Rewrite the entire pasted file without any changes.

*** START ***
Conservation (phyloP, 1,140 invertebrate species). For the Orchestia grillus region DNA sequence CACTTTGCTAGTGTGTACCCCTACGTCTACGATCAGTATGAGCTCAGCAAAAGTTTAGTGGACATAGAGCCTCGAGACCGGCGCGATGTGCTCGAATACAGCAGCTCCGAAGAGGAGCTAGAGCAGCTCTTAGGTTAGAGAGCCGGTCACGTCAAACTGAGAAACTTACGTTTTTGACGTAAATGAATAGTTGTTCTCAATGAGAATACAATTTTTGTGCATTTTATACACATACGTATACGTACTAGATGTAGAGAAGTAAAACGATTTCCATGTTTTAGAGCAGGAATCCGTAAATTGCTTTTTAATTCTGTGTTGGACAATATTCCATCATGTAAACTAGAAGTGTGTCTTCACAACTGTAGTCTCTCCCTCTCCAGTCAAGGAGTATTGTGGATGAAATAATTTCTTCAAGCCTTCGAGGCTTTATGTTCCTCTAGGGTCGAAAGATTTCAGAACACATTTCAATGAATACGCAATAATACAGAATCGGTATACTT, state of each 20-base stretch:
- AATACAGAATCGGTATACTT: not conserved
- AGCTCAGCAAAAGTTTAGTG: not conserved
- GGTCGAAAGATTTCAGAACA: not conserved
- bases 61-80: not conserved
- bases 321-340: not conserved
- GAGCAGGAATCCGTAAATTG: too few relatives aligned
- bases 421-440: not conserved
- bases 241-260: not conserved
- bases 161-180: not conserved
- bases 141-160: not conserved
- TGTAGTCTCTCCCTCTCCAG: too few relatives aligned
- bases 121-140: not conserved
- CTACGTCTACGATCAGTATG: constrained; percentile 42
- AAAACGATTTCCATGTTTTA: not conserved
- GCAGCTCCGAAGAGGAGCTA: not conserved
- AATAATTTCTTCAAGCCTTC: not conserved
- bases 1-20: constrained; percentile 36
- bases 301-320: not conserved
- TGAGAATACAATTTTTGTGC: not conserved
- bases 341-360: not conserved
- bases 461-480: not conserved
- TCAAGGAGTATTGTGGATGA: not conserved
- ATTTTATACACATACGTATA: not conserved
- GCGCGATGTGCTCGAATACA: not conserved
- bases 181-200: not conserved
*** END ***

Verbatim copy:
Conservation (phyloP, 1,140 invertebrate species). For the Orchestia grillus region DNA sequence CACTTTGCTAGTGTGTACCCCTACGTCTACGATCAGTATGAGCTCAGCAAAAGTTTAGTGGACATAGAGCCTCGAGACCGGCGCGATGTGCTCGAATACAGCAGCTCCGAAGAGGAGCTAGAGCAGCTCTTAGGTTAGAGAGCCGGTCACGTCAAACTGAGAAACTTACGTTTTTGACGTAAATGAATAGTTGTTCTCAATGAGAATACAATTTTTGTGCATTTTATACACATACGTATACGTACTAGATGTAGAGAAGTAAAACGATTTCCATGTTTTAGAGCAGGAATCCGTAAATTGCTTTTTAATTCTGTGTTGGACAATATTCCATCATGTAAACTAGAAGTGTGTCTTCACAACTGTAGTCTCTCCCTCTCCAGTCAAGGAGTATTGTGGATGAAATAATTTCTTCAAGCCTTCGAGGCTTTATGTTCCTCTAGGGTCGAAAGATTTCAGAACACATTTCAATGAATACGCAATAATACAGAATCGGTATACTT, state of each 20-base stretch:
- AATACAGAATCGGTATACTT: not conserved
- AGCTCAGCAAAAGTTTAGTG: not conserved
- GGTCGAAAGATTTCAGAACA: not conserved
- bases 61-80: not conserved
- bases 321-340: not conserved
- GAGCAGGAATCCGTAAATTG: too few relatives aligned
- bases 421-440: not conserved
- bases 241-260: not conserved
- bases 161-180: not conserved
- bases 141-160: not conserved
- TGTAGTCTCTCCCTCTCCAG: too few relatives aligned
- bases 121-140: not conserved
- CTACGTCTACGATCAGTATG: constrained; percentile 42
- AAAACGATTTCCATGTTTTA: not conserved
- GCAGCTCCGAAGAGGAGCTA: not conserved
- AATAATTTCTTCAAGCCTTC: not conserved
- bases 1-20: constrained; percentile 36
- bases 301-320: not conserved
- TGAGAATACAATTTTTGTGC: not conserved
- bases 341-360: not conserved
- bases 461-480: not conserved
- TCAAGGAGTATTGTGGATGA: not conserved
- ATTTTATACACATACGTATA: not conserved
- GCGCGATGTGCTCGAATACA: not conserved
- bases 181-200: not conserved